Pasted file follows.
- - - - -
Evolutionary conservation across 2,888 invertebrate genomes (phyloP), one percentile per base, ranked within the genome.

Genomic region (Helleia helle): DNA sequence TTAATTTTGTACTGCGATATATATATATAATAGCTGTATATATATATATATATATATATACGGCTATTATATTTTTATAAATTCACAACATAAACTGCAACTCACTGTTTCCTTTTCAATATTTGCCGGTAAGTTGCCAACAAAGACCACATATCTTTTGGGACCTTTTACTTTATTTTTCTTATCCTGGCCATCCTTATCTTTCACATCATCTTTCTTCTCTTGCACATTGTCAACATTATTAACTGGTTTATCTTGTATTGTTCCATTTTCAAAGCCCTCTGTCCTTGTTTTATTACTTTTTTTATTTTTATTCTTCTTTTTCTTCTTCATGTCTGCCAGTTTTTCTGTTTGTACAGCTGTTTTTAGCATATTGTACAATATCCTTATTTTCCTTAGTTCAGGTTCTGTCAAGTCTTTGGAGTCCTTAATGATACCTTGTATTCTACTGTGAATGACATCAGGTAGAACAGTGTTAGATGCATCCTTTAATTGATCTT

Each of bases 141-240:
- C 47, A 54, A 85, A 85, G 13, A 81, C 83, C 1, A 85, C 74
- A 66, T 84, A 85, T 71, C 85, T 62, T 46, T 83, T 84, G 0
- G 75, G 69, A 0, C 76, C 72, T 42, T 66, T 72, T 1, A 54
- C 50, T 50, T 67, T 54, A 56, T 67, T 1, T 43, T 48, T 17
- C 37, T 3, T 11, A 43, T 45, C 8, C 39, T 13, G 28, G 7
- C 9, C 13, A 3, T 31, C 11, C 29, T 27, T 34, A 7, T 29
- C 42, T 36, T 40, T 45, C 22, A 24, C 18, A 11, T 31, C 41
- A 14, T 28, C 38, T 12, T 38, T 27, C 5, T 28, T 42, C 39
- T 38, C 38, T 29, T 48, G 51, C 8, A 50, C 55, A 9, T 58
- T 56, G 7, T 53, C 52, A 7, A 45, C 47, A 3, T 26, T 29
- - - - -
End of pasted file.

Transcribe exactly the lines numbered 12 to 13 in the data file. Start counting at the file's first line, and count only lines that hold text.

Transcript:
- T 38, C 38, T 29, T 48, G 51, C 8, A 50, C 55, A 9, T 58
- T 56, G 7, T 53, C 52, A 7, A 45, C 47, A 3, T 26, T 29